Lighting requirements for high-rise dwellings proposed for energy standard
A proposal that would set lighting requirements for high-rise dwellings in the energy standard published by ASHRAE and the Illuminating Engineering Society (IES) is open for industry comment.
Fourteen addenda to ANSI/ASHRAE/IES Standard 90.1-2013, Energy Standard for Buildings Except Low-Rise Residential Buildings, are open for public comment until April 24, 2016. To comment or learn more, visit www.ashrae.org/publicreviews.
Among them is addendum do. Currently, lighting in dwelling units in high-rise buildings is exempt in both Standard 90.1 and ANSI/ASHRAE/IES Standard 90.2, Energy Standard for Low-Rise Residential Buildings.
“In general, lighting within someone’s personal dwelling unit (home) has been exempt because it was not considered commercial, which is the focus of 90.1,” said Eric Richman, chair of the standard’s lighting subcommittee. “The International Energy Conservation Code with its residential component and other similar state codes developed some basic requirements for dwelling unit lighting several years ago that addressed product efficacy. At the time, it was difficult to develop requirements that would ensure savings and still be practical for personal spaces. Over time, the lack of dwelling unit requirements in 90.1 presented a potential gap in energy savings. These new requirements would set efficacy minimums and/or controls for the lighting in dwelling unit spaces covered in the standard’s scope, which includes multi-family structures of four stories or above.”
The proposed requirements are similar to those in the U.S. Environmental Protection Agency’s Energy Star program for high-efficacy lighting. They are simplified to apply to dwelling units in commercial buildings and to support compliance as well as being conservative to allow design flexibility. The proposed efficacy requirements will effectively eliminate the use of incandescent/halogen sources as well as less efficacious products in the compact fluorescent (CFL) and light emitting diodes (LED) categories.
Also among the addenda open for public comment is addendum ei, which tightens requirements to ensure that non-historic elements or areas of buildings meet the applicable requirements. Currently, the historic building exemption can allow for exempting the entire building, including parts that may be new additions or not part of the historic element, according to Richman.
Other addenda open for public comment until April 24, 2016, are:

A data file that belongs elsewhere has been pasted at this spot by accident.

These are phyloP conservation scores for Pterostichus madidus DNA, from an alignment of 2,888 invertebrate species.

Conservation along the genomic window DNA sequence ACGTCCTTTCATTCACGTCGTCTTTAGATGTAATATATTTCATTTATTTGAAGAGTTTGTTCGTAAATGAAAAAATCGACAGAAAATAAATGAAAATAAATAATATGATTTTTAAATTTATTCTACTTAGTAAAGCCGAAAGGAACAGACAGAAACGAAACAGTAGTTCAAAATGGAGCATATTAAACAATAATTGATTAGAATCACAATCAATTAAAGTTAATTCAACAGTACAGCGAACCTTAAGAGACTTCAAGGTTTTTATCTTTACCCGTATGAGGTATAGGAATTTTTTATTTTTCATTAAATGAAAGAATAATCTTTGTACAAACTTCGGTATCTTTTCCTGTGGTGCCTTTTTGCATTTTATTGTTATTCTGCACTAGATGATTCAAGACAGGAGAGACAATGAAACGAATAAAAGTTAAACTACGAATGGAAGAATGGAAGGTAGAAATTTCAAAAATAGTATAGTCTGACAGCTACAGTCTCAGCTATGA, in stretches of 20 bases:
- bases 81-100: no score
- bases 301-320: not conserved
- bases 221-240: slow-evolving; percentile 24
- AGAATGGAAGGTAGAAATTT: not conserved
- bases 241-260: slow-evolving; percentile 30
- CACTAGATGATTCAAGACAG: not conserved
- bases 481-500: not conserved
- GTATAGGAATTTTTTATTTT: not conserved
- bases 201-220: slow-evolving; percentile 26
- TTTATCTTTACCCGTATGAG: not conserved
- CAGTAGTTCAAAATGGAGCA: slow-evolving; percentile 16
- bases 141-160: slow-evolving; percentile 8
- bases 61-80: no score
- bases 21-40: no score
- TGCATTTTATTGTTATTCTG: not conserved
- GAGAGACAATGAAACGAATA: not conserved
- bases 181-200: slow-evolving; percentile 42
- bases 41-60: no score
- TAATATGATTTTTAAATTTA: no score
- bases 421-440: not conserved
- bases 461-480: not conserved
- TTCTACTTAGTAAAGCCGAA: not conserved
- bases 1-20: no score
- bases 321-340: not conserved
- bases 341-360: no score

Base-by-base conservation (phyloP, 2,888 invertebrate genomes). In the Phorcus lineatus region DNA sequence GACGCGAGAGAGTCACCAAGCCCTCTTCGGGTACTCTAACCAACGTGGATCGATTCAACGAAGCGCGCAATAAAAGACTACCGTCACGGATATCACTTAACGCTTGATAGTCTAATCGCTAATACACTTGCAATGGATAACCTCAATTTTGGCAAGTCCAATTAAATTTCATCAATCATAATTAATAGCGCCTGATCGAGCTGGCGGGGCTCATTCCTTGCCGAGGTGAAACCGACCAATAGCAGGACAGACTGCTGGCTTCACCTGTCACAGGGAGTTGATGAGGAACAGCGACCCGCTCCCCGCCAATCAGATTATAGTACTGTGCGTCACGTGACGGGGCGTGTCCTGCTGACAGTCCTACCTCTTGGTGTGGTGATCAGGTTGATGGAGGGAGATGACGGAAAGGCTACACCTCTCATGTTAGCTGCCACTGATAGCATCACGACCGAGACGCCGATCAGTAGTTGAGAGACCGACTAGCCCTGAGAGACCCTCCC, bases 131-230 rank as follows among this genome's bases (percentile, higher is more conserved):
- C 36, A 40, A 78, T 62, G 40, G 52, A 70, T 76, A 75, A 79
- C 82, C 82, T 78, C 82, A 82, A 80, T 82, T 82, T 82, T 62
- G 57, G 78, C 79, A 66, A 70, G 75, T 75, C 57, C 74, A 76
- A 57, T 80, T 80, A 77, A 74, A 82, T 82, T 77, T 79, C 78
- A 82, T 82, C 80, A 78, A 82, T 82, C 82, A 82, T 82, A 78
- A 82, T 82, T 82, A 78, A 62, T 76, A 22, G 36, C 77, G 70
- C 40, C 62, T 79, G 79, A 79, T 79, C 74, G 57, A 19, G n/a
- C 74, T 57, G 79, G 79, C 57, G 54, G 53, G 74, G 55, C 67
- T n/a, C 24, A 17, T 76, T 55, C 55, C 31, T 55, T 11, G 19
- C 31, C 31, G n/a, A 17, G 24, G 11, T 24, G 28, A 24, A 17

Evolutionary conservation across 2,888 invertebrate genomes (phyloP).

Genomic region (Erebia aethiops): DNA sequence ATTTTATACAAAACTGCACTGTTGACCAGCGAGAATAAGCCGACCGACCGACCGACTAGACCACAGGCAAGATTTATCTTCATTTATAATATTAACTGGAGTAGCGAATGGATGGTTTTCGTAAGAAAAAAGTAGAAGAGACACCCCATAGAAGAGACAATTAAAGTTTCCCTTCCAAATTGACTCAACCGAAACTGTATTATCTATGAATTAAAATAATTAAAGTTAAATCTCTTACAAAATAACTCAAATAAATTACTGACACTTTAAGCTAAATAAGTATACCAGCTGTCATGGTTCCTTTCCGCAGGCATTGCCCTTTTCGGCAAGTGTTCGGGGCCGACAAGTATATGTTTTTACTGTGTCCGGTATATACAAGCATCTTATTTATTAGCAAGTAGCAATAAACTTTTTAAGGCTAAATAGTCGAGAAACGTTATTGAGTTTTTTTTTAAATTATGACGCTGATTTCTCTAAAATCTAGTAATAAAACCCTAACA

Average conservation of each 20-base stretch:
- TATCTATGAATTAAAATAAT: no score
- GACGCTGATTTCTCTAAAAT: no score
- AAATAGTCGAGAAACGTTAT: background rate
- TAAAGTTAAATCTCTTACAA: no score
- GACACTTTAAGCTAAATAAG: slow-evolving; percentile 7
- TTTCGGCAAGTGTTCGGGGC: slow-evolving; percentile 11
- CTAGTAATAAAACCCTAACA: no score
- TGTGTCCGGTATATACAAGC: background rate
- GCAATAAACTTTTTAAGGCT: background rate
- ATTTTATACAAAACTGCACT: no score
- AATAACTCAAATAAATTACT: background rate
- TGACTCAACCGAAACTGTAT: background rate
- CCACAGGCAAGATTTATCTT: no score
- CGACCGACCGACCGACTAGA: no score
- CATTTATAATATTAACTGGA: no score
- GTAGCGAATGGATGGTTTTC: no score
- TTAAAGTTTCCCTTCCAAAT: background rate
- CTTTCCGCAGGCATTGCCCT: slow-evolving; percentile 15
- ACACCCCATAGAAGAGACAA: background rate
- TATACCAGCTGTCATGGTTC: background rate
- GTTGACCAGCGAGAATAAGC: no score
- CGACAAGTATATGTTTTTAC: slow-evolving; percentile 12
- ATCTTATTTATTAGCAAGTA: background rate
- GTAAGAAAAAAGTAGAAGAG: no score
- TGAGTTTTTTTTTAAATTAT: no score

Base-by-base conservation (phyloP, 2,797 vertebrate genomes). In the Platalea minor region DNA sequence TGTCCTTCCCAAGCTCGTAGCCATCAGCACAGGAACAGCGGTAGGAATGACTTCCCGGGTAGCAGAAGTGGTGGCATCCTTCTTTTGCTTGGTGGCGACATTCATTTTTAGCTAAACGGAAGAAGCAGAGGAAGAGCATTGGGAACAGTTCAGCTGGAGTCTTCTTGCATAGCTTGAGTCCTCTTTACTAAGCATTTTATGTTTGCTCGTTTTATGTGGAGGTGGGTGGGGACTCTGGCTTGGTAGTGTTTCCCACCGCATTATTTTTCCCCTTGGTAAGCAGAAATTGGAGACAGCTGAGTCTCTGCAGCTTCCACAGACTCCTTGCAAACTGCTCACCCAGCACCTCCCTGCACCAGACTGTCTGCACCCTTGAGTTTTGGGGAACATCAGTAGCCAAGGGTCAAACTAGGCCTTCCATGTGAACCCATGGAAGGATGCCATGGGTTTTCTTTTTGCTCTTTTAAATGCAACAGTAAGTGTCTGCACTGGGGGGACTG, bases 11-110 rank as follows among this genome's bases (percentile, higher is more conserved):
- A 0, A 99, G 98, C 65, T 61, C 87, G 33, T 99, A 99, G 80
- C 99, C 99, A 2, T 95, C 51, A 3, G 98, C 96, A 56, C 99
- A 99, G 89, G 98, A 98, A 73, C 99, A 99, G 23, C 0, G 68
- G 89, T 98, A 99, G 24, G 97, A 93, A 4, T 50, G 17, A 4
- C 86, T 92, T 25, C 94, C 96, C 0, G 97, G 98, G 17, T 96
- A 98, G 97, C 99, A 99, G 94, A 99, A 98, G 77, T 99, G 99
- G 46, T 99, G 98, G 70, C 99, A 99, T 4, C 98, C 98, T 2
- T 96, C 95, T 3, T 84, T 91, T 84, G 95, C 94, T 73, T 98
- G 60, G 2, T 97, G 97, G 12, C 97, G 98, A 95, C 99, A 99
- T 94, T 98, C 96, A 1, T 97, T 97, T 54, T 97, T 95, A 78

• Addendum bd requires monitoring chiller plant efficiency in large electric motor driven chilled water plants for plants with a peak chilled water output based upon equipment type and climate zone. The change is designed to help commissioning and ongoing operations of the aforementioned chilled water plants.
• Addendum dw adds efficiencies for hydraulic elevator motors. The efficiency for the motors used in hydraulic elevators is substantially different than the motor efficiencies used for traction elevators. In addition the hydraulic elevator motors are usually not a type covered by the standard.
• Addendum dz provides clarifications only to changes made as a result of addendum cp. This addendum does not change the criteria of the standard. The base assembly for metal building walls is clarified and reference to all insulation methods is recognized in Section A3.2 rather than indicating one insulation methodology as the “base assembly,” which is not intended.
• Addendum ea addresses minor inconsistencies in terminology in sections 5 thru 11 that have developed over time.
• Addendum eb addresses minor inconsistencies in terminology in Appendices C and G that have developed over time.
• Addendum ec. When preparing documentation to explain the derivation of each number in Table 220.127.116.11 (Building Performance Factors), a single number was found to be inconsistent with the derived values. This addendum corrects that inconsistency.
• Addendum ed adds HVAC System Types 11, 12, and 13 to Section G.18.104.22.168 Dehumidification.
• Addendum ef changes Table G3.1.1-2, based on updated 2012 U.S. Department of Energy’s Commercial Building Energy Consumption (CBECS) information for baseline service water heating systems.
• Addendum eg removes a sentence that is no longer necessary since the most common building energy modeling programs are able to simulate integrated water economizers.
• Addendum ej modifies the text to use correct terminology for LED drivers.
• Addendum ek establishes baseline commercial refrigeration limits for Appendix G, which are based on the California Energy Commission Appliance Efficiency Regulations 2005.
• Addendum el adds a mandatory requirement for air-cooled direct expansion cooling units with economizers to have basic fault detection and diagnostic systems and were developed in consultation with unitary system and economizer control manufacturers.